Cisco Fights Back Against Rivals, Critics
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Cisco Systems, which has seen its networking business come under increasing pressure in recent months from rivals, such as Hewlett-Packard and Juniper Networks, is hitting back with a marketing campaign that touts its broad product portfolio as significantly better than "good enough."
Cisco kicked off the campaign April 25 with the release of a press statement, video and white paper outlining why, in the current business climate, enterprises need a complete networking solution. The company continued the message with a Webcast April 27 in which Cisco executives and a partner said that with such trends as cloud computing and the consumerization of IT, the idea that networking is a commodity makes no sense.
"It's not a commodity in our mind," said Bob Cagnazzi, CEO of Cisco partner BlueWater Communications Group. "It's not a commodity in our clients' mind. ... It is mission-critical."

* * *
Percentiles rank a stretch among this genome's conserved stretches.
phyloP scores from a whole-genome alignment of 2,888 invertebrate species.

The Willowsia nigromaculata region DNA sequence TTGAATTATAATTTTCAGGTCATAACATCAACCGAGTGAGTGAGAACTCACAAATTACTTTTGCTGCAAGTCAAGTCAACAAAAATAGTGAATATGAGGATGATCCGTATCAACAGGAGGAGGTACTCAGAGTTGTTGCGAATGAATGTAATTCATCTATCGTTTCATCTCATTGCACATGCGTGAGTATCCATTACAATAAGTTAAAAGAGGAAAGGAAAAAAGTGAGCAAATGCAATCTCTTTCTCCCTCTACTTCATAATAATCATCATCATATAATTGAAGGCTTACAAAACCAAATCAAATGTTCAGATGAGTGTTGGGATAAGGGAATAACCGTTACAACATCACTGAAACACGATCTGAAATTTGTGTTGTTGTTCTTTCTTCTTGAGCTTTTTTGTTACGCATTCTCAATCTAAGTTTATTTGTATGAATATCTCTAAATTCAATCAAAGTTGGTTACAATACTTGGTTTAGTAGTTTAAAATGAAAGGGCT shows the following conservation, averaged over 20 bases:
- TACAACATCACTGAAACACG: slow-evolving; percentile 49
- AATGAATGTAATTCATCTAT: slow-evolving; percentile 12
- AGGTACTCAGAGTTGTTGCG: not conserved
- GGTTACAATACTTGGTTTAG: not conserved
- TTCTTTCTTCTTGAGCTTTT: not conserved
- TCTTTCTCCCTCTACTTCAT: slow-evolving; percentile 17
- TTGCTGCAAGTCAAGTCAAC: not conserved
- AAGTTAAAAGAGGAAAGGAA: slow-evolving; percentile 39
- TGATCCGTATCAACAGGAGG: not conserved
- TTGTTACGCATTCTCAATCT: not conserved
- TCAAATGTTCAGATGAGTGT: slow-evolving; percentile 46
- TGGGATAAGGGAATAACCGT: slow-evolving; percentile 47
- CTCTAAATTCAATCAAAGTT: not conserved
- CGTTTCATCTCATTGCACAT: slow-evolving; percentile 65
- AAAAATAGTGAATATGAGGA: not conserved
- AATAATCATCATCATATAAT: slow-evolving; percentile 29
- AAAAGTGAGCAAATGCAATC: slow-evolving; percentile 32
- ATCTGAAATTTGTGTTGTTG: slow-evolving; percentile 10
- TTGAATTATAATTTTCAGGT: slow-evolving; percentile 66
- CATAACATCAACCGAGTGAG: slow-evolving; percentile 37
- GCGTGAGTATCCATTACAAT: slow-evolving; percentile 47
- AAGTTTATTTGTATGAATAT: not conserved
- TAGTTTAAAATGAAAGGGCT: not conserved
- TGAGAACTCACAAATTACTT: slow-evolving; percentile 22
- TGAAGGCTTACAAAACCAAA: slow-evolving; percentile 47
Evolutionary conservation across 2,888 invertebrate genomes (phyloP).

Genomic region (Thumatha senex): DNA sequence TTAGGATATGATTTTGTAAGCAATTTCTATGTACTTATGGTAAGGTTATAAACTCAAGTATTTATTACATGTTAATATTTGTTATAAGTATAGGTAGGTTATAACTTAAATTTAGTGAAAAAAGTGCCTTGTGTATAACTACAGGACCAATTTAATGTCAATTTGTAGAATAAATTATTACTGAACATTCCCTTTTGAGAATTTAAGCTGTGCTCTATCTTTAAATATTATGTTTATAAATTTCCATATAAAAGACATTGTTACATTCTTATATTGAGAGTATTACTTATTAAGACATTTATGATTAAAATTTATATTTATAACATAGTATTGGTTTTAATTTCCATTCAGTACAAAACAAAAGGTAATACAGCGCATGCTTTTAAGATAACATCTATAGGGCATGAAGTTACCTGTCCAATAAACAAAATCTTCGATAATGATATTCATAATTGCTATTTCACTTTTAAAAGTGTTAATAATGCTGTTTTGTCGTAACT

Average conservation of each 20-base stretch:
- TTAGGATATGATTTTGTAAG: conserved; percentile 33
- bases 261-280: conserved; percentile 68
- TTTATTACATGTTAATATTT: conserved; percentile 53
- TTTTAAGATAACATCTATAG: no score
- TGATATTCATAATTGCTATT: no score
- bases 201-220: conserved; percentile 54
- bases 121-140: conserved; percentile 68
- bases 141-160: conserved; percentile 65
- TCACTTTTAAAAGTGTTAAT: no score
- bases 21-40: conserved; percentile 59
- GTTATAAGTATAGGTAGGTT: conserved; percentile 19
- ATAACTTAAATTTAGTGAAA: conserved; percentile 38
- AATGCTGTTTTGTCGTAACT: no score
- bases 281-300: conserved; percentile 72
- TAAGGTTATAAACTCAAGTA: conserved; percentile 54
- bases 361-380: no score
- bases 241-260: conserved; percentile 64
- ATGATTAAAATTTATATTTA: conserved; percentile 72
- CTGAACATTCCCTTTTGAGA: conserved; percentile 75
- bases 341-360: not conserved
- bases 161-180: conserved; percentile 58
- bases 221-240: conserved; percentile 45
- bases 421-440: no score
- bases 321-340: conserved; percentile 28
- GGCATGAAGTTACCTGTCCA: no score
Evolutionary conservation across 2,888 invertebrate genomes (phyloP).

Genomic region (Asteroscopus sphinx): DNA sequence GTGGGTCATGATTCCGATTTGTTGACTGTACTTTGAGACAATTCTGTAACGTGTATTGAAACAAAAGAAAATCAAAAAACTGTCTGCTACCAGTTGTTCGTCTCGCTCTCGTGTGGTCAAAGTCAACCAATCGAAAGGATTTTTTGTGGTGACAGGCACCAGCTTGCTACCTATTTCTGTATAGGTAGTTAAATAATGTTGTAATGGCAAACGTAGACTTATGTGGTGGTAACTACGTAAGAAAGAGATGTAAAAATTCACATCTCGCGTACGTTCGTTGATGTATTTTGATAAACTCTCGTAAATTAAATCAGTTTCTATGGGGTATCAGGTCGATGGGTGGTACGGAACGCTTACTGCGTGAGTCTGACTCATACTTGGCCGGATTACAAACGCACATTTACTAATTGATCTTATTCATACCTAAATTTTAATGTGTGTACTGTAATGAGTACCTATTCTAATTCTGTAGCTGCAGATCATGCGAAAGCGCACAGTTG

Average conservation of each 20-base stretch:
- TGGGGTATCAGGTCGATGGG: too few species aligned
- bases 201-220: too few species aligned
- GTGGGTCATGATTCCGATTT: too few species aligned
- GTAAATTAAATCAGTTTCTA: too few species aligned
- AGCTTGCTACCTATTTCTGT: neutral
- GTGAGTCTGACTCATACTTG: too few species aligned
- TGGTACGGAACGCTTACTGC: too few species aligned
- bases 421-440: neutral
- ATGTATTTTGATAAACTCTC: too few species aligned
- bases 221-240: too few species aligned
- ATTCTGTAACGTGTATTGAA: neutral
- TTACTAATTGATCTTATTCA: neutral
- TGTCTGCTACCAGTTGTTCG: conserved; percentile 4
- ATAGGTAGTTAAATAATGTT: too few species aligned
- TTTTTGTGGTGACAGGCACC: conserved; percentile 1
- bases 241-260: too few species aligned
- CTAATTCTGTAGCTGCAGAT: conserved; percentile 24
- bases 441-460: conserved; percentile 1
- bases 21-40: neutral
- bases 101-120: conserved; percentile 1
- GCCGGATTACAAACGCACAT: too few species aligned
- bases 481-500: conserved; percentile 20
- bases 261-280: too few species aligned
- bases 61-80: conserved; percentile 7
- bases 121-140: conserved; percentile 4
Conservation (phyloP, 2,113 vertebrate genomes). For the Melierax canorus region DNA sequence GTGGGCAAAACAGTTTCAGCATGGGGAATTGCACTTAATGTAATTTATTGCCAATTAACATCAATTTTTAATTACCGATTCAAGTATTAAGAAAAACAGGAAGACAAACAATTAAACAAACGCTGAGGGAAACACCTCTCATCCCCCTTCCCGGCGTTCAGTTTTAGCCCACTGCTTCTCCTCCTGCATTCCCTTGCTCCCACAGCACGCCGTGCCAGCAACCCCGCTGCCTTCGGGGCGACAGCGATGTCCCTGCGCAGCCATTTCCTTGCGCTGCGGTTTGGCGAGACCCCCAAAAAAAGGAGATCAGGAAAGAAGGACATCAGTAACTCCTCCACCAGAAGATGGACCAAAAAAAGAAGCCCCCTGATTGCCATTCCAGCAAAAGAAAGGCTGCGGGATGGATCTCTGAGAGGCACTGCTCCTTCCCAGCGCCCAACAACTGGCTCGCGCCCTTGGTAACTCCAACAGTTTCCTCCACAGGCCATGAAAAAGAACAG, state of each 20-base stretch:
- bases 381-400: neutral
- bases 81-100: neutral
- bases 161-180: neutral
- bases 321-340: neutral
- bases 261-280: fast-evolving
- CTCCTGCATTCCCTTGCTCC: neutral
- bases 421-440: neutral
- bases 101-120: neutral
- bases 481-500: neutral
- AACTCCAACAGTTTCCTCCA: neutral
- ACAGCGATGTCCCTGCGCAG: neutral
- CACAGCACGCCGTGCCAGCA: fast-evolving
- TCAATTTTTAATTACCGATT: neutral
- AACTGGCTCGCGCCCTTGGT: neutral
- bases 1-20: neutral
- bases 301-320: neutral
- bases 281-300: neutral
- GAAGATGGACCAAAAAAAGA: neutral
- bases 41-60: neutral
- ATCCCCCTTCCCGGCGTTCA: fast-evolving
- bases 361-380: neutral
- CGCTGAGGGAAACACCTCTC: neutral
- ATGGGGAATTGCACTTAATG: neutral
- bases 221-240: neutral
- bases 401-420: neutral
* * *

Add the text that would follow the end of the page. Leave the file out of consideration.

Cisco continues to dominate the networking space, with some analyst firms putting its market share at more than 65 percent. However, in recent years, other vendors, including HP, Juniper and Avaya, have begun to chip away at that dominance, through a combination of in-house innovation and acquisitions, such as HP's $2.7 billion purchase of 3Com last year.
One of the areas where they attacked Cisco has been in price, arguing that Cisco products were far too expensive. They also cautioned against vendor lock-in when choosing a Cisco solution. Some analyst firms, such as Gartner, also have argued against the need for a single-vendor solution, saying that companies that have added a second vendor into a Cisco environment had not seen any detrimental financial or operational effects.
However, during the Webcast, Mike Rau, vice president and CTO of Cisco's Borderless Networks unit, argued for the benefits that come with the deep integration between the company's various products. In addition, the network management and security offerings offered by Cisco give enterprises a greater of control and confidence in the products, Rau said.
If a business uses best-of-breed products from multiple vendors, they'll only get a fraction of the benefits that can come from a total Cisco infrastructure, he said.
For more, read the eWEEK article: Cisco Pushes Back Against Networking Rivals, Critics.
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